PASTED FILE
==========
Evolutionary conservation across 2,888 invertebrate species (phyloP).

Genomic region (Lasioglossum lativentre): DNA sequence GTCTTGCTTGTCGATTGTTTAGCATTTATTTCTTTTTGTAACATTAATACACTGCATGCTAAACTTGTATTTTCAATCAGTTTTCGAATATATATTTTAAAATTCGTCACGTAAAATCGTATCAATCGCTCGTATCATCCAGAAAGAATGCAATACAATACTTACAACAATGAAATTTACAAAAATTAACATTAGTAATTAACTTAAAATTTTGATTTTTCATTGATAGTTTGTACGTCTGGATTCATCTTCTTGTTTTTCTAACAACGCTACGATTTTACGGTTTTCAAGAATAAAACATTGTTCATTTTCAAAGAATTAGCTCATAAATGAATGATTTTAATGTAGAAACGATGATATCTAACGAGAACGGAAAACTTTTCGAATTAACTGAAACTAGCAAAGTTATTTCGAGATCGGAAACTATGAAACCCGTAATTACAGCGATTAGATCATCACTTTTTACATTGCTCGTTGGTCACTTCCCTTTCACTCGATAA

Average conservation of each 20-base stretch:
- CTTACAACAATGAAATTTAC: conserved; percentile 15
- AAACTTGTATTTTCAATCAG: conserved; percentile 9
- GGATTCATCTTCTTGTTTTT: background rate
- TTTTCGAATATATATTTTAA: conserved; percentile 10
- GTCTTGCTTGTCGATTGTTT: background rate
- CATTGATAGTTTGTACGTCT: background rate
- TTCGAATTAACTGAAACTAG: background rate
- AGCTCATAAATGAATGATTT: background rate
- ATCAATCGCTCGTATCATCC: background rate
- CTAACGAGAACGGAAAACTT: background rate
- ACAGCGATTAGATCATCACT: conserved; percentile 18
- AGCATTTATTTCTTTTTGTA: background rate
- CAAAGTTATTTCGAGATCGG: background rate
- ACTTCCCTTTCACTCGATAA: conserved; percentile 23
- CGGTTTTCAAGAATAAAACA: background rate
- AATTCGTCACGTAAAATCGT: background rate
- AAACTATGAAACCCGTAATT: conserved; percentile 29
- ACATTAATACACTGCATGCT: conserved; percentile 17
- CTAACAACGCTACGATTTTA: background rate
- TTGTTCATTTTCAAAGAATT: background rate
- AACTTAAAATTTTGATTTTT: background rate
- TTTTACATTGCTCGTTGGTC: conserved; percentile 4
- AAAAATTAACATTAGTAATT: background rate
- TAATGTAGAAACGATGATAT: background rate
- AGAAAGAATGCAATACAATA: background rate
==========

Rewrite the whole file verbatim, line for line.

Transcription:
Evolutionary conservation across 2,888 invertebrate species (phyloP).

Genomic region (Lasioglossum lativentre): DNA sequence GTCTTGCTTGTCGATTGTTTAGCATTTATTTCTTTTTGTAACATTAATACACTGCATGCTAAACTTGTATTTTCAATCAGTTTTCGAATATATATTTTAAAATTCGTCACGTAAAATCGTATCAATCGCTCGTATCATCCAGAAAGAATGCAATACAATACTTACAACAATGAAATTTACAAAAATTAACATTAGTAATTAACTTAAAATTTTGATTTTTCATTGATAGTTTGTACGTCTGGATTCATCTTCTTGTTTTTCTAACAACGCTACGATTTTACGGTTTTCAAGAATAAAACATTGTTCATTTTCAAAGAATTAGCTCATAAATGAATGATTTTAATGTAGAAACGATGATATCTAACGAGAACGGAAAACTTTTCGAATTAACTGAAACTAGCAAAGTTATTTCGAGATCGGAAACTATGAAACCCGTAATTACAGCGATTAGATCATCACTTTTTACATTGCTCGTTGGTCACTTCCCTTTCACTCGATAA

Average conservation of each 20-base stretch:
- CTTACAACAATGAAATTTAC: conserved; percentile 15
- AAACTTGTATTTTCAATCAG: conserved; percentile 9
- GGATTCATCTTCTTGTTTTT: background rate
- TTTTCGAATATATATTTTAA: conserved; percentile 10
- GTCTTGCTTGTCGATTGTTT: background rate
- CATTGATAGTTTGTACGTCT: background rate
- TTCGAATTAACTGAAACTAG: background rate
- AGCTCATAAATGAATGATTT: background rate
- ATCAATCGCTCGTATCATCC: background rate
- CTAACGAGAACGGAAAACTT: background rate
- ACAGCGATTAGATCATCACT: conserved; percentile 18
- AGCATTTATTTCTTTTTGTA: background rate
- CAAAGTTATTTCGAGATCGG: background rate
- ACTTCCCTTTCACTCGATAA: conserved; percentile 23
- CGGTTTTCAAGAATAAAACA: background rate
- AATTCGTCACGTAAAATCGT: background rate
- AAACTATGAAACCCGTAATT: conserved; percentile 29
- ACATTAATACACTGCATGCT: conserved; percentile 17
- CTAACAACGCTACGATTTTA: background rate
- TTGTTCATTTTCAAAGAATT: background rate
- AACTTAAAATTTTGATTTTT: background rate
- TTTTACATTGCTCGTTGGTC: conserved; percentile 4
- AAAAATTAACATTAGTAATT: background rate
- TAATGTAGAAACGATGATAT: background rate
- AGAAAGAATGCAATACAATA: background rate